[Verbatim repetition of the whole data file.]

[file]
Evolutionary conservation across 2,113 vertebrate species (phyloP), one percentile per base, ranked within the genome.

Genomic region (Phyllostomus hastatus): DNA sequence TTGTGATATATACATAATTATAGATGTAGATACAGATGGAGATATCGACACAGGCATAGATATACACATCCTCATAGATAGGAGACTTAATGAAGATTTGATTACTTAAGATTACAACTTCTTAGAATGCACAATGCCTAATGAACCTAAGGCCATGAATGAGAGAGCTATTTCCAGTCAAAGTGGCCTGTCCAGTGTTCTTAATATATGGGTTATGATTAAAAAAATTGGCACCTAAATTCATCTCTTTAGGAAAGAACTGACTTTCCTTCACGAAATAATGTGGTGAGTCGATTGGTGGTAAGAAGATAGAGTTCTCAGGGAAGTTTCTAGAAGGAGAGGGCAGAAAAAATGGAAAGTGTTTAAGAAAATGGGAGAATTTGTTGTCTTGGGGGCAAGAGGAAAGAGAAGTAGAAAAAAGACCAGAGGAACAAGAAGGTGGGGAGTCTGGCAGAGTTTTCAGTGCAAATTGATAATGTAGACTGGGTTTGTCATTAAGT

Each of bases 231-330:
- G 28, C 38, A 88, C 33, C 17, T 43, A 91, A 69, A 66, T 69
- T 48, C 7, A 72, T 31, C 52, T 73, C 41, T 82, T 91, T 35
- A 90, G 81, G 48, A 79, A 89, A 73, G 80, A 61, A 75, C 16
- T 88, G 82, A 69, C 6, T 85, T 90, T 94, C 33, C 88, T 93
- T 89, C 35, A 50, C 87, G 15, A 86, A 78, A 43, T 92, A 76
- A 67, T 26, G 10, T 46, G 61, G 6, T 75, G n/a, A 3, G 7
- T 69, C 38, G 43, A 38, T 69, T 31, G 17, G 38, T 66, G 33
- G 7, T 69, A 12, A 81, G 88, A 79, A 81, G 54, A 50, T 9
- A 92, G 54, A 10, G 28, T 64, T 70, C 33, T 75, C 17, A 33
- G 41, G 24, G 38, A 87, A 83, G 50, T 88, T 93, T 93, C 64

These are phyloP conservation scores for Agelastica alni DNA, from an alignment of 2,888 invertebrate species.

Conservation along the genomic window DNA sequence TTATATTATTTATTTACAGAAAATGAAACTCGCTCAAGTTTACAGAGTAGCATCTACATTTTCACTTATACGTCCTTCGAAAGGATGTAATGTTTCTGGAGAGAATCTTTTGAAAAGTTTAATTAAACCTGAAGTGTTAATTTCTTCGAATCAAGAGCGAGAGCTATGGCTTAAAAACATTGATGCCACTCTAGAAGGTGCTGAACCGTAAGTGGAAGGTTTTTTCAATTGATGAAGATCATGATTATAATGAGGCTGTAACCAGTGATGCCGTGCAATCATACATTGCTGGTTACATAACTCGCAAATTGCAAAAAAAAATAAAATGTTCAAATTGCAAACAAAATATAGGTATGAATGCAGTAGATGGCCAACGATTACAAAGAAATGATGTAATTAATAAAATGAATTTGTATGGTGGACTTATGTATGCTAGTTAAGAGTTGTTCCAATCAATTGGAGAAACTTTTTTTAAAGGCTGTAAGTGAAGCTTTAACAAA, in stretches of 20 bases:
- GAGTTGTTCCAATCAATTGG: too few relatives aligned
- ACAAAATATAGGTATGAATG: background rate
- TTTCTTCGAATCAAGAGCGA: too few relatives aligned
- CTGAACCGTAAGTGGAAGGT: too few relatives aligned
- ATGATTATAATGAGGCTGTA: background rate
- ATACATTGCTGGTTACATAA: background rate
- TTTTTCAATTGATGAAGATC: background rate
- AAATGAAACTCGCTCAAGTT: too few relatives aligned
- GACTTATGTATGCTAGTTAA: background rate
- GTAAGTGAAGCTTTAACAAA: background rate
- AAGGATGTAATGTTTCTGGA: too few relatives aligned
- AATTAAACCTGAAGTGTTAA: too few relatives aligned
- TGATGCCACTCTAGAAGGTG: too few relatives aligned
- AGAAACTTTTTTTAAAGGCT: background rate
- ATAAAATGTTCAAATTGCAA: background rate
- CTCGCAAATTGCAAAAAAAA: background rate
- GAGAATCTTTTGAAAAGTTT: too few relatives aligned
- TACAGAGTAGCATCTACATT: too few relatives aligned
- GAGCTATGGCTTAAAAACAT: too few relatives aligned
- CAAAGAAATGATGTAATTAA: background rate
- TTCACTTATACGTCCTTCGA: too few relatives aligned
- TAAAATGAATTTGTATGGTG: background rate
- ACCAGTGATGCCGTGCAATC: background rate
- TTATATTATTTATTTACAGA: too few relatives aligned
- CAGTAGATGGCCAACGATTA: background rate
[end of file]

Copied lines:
Evolutionary conservation across 2,113 vertebrate species (phyloP), one percentile per base, ranked within the genome.

Genomic region (Phyllostomus hastatus): DNA sequence TTGTGATATATACATAATTATAGATGTAGATACAGATGGAGATATCGACACAGGCATAGATATACACATCCTCATAGATAGGAGACTTAATGAAGATTTGATTACTTAAGATTACAACTTCTTAGAATGCACAATGCCTAATGAACCTAAGGCCATGAATGAGAGAGCTATTTCCAGTCAAAGTGGCCTGTCCAGTGTTCTTAATATATGGGTTATGATTAAAAAAATTGGCACCTAAATTCATCTCTTTAGGAAAGAACTGACTTTCCTTCACGAAATAATGTGGTGAGTCGATTGGTGGTAAGAAGATAGAGTTCTCAGGGAAGTTTCTAGAAGGAGAGGGCAGAAAAAATGGAAAGTGTTTAAGAAAATGGGAGAATTTGTTGTCTTGGGGGCAAGAGGAAAGAGAAGTAGAAAAAAGACCAGAGGAACAAGAAGGTGGGGAGTCTGGCAGAGTTTTCAGTGCAAATTGATAATGTAGACTGGGTTTGTCATTAAGT

Each of bases 231-330:
- G 28, C 38, A 88, C 33, C 17, T 43, A 91, A 69, A 66, T 69
- T 48, C 7, A 72, T 31, C 52, T 73, C 41, T 82, T 91, T 35
- A 90, G 81, G 48, A 79, A 89, A 73, G 80, A 61, A 75, C 16
- T 88, G 82, A 69, C 6, T 85, T 90, T 94, C 33, C 88, T 93
- T 89, C 35, A 50, C 87, G 15, A 86, A 78, A 43, T 92, A 76
- A 67, T 26, G 10, T 46, G 61, G 6, T 75, G n/a, A 3, G 7
- T 69, C 38, G 43, A 38, T 69, T 31, G 17, G 38, T 66, G 33
- G 7, T 69, A 12, A 81, G 88, A 79, A 81, G 54, A 50, T 9
- A 92, G 54, A 10, G 28, T 64, T 70, C 33, T 75, C 17, A 33
- G 41, G 24, G 38, A 87, A 83, G 50, T 88, T 93, T 93, C 64

These are phyloP conservation scores for Agelastica alni DNA, from an alignment of 2,888 invertebrate species.

Conservation along the genomic window DNA sequence TTATATTATTTATTTACAGAAAATGAAACTCGCTCAAGTTTACAGAGTAGCATCTACATTTTCACTTATACGTCCTTCGAAAGGATGTAATGTTTCTGGAGAGAATCTTTTGAAAAGTTTAATTAAACCTGAAGTGTTAATTTCTTCGAATCAAGAGCGAGAGCTATGGCTTAAAAACATTGATGCCACTCTAGAAGGTGCTGAACCGTAAGTGGAAGGTTTTTTCAATTGATGAAGATCATGATTATAATGAGGCTGTAACCAGTGATGCCGTGCAATCATACATTGCTGGTTACATAACTCGCAAATTGCAAAAAAAAATAAAATGTTCAAATTGCAAACAAAATATAGGTATGAATGCAGTAGATGGCCAACGATTACAAAGAAATGATGTAATTAATAAAATGAATTTGTATGGTGGACTTATGTATGCTAGTTAAGAGTTGTTCCAATCAATTGGAGAAACTTTTTTTAAAGGCTGTAAGTGAAGCTTTAACAAA, in stretches of 20 bases:
- GAGTTGTTCCAATCAATTGG: too few relatives aligned
- ACAAAATATAGGTATGAATG: background rate
- TTTCTTCGAATCAAGAGCGA: too few relatives aligned
- CTGAACCGTAAGTGGAAGGT: too few relatives aligned
- ATGATTATAATGAGGCTGTA: background rate
- ATACATTGCTGGTTACATAA: background rate
- TTTTTCAATTGATGAAGATC: background rate
- AAATGAAACTCGCTCAAGTT: too few relatives aligned
- GACTTATGTATGCTAGTTAA: background rate
- GTAAGTGAAGCTTTAACAAA: background rate
- AAGGATGTAATGTTTCTGGA: too few relatives aligned
- AATTAAACCTGAAGTGTTAA: too few relatives aligned
- TGATGCCACTCTAGAAGGTG: too few relatives aligned
- AGAAACTTTTTTTAAAGGCT: background rate
- ATAAAATGTTCAAATTGCAA: background rate
- CTCGCAAATTGCAAAAAAAA: background rate
- GAGAATCTTTTGAAAAGTTT: too few relatives aligned
- TACAGAGTAGCATCTACATT: too few relatives aligned
- GAGCTATGGCTTAAAAACAT: too few relatives aligned
- CAAAGAAATGATGTAATTAA: background rate
- TTCACTTATACGTCCTTCGA: too few relatives aligned
- TAAAATGAATTTGTATGGTG: background rate
- ACCAGTGATGCCGTGCAATC: background rate
- TTATATTATTTATTTACAGA: too few relatives aligned
- CAGTAGATGGCCAACGATTA: background rate